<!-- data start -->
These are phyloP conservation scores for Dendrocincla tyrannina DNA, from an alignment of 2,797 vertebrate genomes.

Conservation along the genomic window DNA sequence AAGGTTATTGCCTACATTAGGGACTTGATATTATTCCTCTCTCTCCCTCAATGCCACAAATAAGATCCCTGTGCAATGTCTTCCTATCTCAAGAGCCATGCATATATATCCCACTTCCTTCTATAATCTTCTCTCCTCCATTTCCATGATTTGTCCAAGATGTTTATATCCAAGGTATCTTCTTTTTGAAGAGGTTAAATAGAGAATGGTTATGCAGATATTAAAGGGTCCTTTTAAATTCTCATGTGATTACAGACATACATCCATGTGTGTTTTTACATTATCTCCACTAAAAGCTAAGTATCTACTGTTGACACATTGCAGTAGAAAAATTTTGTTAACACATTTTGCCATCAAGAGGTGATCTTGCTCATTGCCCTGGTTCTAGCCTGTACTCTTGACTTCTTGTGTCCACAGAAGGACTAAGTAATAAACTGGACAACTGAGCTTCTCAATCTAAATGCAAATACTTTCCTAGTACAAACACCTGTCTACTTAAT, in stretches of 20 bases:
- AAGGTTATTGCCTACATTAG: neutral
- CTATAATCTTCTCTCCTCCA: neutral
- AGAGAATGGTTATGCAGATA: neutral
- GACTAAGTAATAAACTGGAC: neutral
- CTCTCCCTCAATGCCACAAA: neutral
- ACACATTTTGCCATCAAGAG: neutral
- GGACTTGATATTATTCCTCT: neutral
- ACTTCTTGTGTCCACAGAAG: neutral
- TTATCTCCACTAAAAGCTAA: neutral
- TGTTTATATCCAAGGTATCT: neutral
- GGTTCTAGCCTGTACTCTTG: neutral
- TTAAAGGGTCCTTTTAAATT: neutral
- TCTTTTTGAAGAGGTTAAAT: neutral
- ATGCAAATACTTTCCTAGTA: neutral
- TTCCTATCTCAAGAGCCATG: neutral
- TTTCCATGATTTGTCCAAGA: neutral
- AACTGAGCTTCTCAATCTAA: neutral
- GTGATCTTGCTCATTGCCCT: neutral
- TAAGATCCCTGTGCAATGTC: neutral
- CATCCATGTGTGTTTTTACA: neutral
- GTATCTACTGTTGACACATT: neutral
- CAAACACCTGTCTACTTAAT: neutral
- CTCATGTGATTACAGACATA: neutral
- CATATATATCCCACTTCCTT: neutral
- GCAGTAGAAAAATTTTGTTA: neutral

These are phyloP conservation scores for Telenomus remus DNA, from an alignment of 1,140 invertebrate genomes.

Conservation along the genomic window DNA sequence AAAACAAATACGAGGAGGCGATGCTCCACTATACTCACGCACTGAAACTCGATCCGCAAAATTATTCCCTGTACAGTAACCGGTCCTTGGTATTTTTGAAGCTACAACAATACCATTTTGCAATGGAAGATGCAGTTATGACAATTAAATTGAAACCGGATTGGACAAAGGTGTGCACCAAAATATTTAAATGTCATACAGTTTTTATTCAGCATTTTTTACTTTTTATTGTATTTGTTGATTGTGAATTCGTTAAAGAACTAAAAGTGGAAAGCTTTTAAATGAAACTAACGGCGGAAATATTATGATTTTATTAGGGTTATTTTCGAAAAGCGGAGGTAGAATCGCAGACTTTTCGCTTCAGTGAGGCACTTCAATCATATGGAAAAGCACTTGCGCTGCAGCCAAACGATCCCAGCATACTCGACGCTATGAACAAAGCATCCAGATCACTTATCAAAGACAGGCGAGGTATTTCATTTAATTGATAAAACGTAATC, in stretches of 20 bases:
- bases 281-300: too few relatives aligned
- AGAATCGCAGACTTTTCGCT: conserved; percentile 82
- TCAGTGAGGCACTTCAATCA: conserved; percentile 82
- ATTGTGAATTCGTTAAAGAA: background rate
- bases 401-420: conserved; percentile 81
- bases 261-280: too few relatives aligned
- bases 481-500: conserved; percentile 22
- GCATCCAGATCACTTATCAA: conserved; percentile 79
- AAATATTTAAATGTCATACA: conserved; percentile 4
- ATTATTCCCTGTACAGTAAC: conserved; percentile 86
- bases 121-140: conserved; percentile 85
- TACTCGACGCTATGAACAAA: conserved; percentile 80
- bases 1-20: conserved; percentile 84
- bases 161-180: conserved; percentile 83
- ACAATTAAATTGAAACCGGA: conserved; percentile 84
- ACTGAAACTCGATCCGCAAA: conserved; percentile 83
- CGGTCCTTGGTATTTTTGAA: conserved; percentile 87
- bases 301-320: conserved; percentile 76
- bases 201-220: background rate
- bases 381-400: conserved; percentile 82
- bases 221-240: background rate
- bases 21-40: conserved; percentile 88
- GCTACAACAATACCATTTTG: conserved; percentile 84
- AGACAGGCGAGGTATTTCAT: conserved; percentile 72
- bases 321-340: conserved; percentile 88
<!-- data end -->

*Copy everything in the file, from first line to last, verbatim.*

These are phyloP conservation scores for Dendrocincla tyrannina DNA, from an alignment of 2,797 vertebrate genomes.

Conservation along the genomic window DNA sequence AAGGTTATTGCCTACATTAGGGACTTGATATTATTCCTCTCTCTCCCTCAATGCCACAAATAAGATCCCTGTGCAATGTCTTCCTATCTCAAGAGCCATGCATATATATCCCACTTCCTTCTATAATCTTCTCTCCTCCATTTCCATGATTTGTCCAAGATGTTTATATCCAAGGTATCTTCTTTTTGAAGAGGTTAAATAGAGAATGGTTATGCAGATATTAAAGGGTCCTTTTAAATTCTCATGTGATTACAGACATACATCCATGTGTGTTTTTACATTATCTCCACTAAAAGCTAAGTATCTACTGTTGACACATTGCAGTAGAAAAATTTTGTTAACACATTTTGCCATCAAGAGGTGATCTTGCTCATTGCCCTGGTTCTAGCCTGTACTCTTGACTTCTTGTGTCCACAGAAGGACTAAGTAATAAACTGGACAACTGAGCTTCTCAATCTAAATGCAAATACTTTCCTAGTACAAACACCTGTCTACTTAAT, in stretches of 20 bases:
- AAGGTTATTGCCTACATTAG: neutral
- CTATAATCTTCTCTCCTCCA: neutral
- AGAGAATGGTTATGCAGATA: neutral
- GACTAAGTAATAAACTGGAC: neutral
- CTCTCCCTCAATGCCACAAA: neutral
- ACACATTTTGCCATCAAGAG: neutral
- GGACTTGATATTATTCCTCT: neutral
- ACTTCTTGTGTCCACAGAAG: neutral
- TTATCTCCACTAAAAGCTAA: neutral
- TGTTTATATCCAAGGTATCT: neutral
- GGTTCTAGCCTGTACTCTTG: neutral
- TTAAAGGGTCCTTTTAAATT: neutral
- TCTTTTTGAAGAGGTTAAAT: neutral
- ATGCAAATACTTTCCTAGTA: neutral
- TTCCTATCTCAAGAGCCATG: neutral
- TTTCCATGATTTGTCCAAGA: neutral
- AACTGAGCTTCTCAATCTAA: neutral
- GTGATCTTGCTCATTGCCCT: neutral
- TAAGATCCCTGTGCAATGTC: neutral
- CATCCATGTGTGTTTTTACA: neutral
- GTATCTACTGTTGACACATT: neutral
- CAAACACCTGTCTACTTAAT: neutral
- CTCATGTGATTACAGACATA: neutral
- CATATATATCCCACTTCCTT: neutral
- GCAGTAGAAAAATTTTGTTA: neutral

These are phyloP conservation scores for Telenomus remus DNA, from an alignment of 1,140 invertebrate genomes.

Conservation along the genomic window DNA sequence AAAACAAATACGAGGAGGCGATGCTCCACTATACTCACGCACTGAAACTCGATCCGCAAAATTATTCCCTGTACAGTAACCGGTCCTTGGTATTTTTGAAGCTACAACAATACCATTTTGCAATGGAAGATGCAGTTATGACAATTAAATTGAAACCGGATTGGACAAAGGTGTGCACCAAAATATTTAAATGTCATACAGTTTTTATTCAGCATTTTTTACTTTTTATTGTATTTGTTGATTGTGAATTCGTTAAAGAACTAAAAGTGGAAAGCTTTTAAATGAAACTAACGGCGGAAATATTATGATTTTATTAGGGTTATTTTCGAAAAGCGGAGGTAGAATCGCAGACTTTTCGCTTCAGTGAGGCACTTCAATCATATGGAAAAGCACTTGCGCTGCAGCCAAACGATCCCAGCATACTCGACGCTATGAACAAAGCATCCAGATCACTTATCAAAGACAGGCGAGGTATTTCATTTAATTGATAAAACGTAATC, in stretches of 20 bases:
- bases 281-300: too few relatives aligned
- AGAATCGCAGACTTTTCGCT: conserved; percentile 82
- TCAGTGAGGCACTTCAATCA: conserved; percentile 82
- ATTGTGAATTCGTTAAAGAA: background rate
- bases 401-420: conserved; percentile 81
- bases 261-280: too few relatives aligned
- bases 481-500: conserved; percentile 22
- GCATCCAGATCACTTATCAA: conserved; percentile 79
- AAATATTTAAATGTCATACA: conserved; percentile 4
- ATTATTCCCTGTACAGTAAC: conserved; percentile 86
- bases 121-140: conserved; percentile 85
- TACTCGACGCTATGAACAAA: conserved; percentile 80
- bases 1-20: conserved; percentile 84
- bases 161-180: conserved; percentile 83
- ACAATTAAATTGAAACCGGA: conserved; percentile 84
- ACTGAAACTCGATCCGCAAA: conserved; percentile 83
- CGGTCCTTGGTATTTTTGAA: conserved; percentile 87
- bases 301-320: conserved; percentile 76
- bases 201-220: background rate
- bases 381-400: conserved; percentile 82
- bases 221-240: background rate
- bases 21-40: conserved; percentile 88
- GCTACAACAATACCATTTTG: conserved; percentile 84
- AGACAGGCGAGGTATTTCAT: conserved; percentile 72
- bases 321-340: conserved; percentile 88